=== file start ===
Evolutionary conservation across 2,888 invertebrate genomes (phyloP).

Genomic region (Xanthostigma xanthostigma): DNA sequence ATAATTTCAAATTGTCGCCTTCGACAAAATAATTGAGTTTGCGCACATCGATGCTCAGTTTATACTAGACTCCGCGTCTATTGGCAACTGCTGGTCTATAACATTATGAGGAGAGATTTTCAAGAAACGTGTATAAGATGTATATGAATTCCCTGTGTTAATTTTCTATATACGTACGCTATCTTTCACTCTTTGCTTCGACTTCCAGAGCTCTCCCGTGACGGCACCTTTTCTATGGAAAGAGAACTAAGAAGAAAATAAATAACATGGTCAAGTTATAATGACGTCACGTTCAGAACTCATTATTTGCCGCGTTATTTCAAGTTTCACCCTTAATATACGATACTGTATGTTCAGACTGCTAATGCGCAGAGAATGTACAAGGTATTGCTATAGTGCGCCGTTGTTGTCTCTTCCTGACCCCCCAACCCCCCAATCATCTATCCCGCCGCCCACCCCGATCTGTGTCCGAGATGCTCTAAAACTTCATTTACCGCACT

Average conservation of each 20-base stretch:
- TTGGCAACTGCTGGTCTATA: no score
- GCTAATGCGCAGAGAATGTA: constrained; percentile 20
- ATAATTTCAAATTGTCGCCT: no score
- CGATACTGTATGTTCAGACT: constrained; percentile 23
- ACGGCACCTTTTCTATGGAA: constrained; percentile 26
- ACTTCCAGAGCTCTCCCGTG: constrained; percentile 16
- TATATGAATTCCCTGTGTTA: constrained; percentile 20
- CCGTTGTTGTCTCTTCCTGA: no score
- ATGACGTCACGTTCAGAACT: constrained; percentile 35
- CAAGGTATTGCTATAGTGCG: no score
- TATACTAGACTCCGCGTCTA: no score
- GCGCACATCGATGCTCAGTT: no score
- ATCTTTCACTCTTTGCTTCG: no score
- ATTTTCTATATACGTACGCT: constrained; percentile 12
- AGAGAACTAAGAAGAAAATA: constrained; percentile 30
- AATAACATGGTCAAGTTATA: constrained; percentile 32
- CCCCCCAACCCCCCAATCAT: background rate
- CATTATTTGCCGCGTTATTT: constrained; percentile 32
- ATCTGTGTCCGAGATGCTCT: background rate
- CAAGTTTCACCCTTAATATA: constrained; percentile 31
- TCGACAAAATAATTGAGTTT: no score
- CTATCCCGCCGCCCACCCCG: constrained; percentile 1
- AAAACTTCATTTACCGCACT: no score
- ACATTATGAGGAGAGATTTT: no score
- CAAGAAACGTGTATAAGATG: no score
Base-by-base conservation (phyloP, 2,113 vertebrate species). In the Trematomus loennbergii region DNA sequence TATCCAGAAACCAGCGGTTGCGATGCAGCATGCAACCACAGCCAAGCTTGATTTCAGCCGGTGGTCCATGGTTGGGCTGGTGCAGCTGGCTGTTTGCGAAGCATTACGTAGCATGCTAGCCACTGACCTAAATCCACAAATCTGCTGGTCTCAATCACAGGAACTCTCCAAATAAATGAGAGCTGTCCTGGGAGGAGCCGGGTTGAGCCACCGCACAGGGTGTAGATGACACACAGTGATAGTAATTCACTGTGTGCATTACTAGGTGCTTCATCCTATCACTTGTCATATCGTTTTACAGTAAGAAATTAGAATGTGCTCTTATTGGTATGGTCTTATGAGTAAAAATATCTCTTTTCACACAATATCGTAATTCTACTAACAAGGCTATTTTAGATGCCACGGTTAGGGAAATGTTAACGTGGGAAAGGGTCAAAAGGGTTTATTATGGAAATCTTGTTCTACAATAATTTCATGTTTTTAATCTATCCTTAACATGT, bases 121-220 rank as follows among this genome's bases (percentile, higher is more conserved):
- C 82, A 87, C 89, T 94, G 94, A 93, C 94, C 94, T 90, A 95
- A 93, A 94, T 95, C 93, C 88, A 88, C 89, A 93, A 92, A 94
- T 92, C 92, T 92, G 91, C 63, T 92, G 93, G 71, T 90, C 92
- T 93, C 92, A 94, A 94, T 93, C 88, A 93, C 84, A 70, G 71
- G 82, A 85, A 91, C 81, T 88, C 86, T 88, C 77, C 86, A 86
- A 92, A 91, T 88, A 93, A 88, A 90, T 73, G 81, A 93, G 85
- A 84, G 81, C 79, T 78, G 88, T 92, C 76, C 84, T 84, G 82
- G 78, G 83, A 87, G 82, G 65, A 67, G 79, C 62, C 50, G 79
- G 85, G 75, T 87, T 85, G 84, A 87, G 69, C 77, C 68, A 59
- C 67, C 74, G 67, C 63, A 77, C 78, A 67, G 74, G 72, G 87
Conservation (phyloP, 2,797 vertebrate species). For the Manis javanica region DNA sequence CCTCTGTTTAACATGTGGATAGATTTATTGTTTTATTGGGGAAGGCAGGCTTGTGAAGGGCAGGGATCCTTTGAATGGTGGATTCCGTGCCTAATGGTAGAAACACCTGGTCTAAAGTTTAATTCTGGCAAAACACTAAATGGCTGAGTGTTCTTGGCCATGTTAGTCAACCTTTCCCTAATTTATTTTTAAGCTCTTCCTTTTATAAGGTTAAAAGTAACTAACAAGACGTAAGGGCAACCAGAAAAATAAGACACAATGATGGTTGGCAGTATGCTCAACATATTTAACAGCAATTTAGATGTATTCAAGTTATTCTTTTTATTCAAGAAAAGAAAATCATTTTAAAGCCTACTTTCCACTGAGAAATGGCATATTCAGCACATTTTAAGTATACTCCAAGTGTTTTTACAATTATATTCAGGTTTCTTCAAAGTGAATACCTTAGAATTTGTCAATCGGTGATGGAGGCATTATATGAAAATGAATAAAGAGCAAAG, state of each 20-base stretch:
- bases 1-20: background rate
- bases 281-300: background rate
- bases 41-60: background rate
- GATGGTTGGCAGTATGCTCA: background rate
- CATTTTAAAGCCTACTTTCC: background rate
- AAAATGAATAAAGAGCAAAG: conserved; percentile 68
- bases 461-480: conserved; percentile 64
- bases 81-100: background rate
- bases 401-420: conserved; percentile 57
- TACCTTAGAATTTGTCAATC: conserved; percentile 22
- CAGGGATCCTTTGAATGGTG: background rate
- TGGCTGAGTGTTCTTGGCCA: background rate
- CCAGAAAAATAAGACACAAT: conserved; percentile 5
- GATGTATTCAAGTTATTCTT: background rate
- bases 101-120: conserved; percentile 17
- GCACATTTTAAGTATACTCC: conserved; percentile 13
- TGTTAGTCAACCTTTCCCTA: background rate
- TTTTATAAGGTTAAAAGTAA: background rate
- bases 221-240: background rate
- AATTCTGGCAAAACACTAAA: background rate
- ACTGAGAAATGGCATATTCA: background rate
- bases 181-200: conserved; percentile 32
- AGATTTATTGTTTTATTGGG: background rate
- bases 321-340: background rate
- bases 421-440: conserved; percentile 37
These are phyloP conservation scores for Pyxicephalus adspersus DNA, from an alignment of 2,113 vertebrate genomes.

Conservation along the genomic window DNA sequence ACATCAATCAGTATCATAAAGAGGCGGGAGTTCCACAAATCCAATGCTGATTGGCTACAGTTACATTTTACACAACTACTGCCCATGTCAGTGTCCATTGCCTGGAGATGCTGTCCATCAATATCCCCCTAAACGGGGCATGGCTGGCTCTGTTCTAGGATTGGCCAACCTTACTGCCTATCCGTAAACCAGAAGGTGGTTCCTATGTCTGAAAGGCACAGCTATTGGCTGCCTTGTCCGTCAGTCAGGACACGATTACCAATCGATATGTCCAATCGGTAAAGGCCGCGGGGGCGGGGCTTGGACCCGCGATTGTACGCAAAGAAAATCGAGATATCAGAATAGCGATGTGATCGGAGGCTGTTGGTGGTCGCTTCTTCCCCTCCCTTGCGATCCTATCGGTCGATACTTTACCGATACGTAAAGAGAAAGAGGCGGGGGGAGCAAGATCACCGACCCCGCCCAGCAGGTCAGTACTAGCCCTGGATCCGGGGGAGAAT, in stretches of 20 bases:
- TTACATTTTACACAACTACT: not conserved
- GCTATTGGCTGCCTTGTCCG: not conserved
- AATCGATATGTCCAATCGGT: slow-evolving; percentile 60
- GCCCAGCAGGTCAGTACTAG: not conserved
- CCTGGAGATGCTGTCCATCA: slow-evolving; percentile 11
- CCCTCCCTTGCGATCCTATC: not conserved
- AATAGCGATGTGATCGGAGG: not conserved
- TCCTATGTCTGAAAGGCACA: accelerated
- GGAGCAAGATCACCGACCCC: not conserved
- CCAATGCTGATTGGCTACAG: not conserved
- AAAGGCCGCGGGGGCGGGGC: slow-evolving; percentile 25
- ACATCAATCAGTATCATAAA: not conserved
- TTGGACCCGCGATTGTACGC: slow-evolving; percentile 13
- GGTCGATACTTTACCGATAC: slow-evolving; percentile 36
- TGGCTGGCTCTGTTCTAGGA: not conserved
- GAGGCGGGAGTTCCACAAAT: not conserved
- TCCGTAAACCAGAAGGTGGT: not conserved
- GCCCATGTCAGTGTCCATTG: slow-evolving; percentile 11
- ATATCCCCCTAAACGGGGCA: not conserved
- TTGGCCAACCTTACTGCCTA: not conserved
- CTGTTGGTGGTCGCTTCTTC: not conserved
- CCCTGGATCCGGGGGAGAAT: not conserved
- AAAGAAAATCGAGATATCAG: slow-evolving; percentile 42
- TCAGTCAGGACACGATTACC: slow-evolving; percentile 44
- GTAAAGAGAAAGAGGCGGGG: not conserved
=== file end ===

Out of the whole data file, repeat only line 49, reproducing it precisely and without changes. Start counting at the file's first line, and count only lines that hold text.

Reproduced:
- bases 401-420: conserved; percentile 57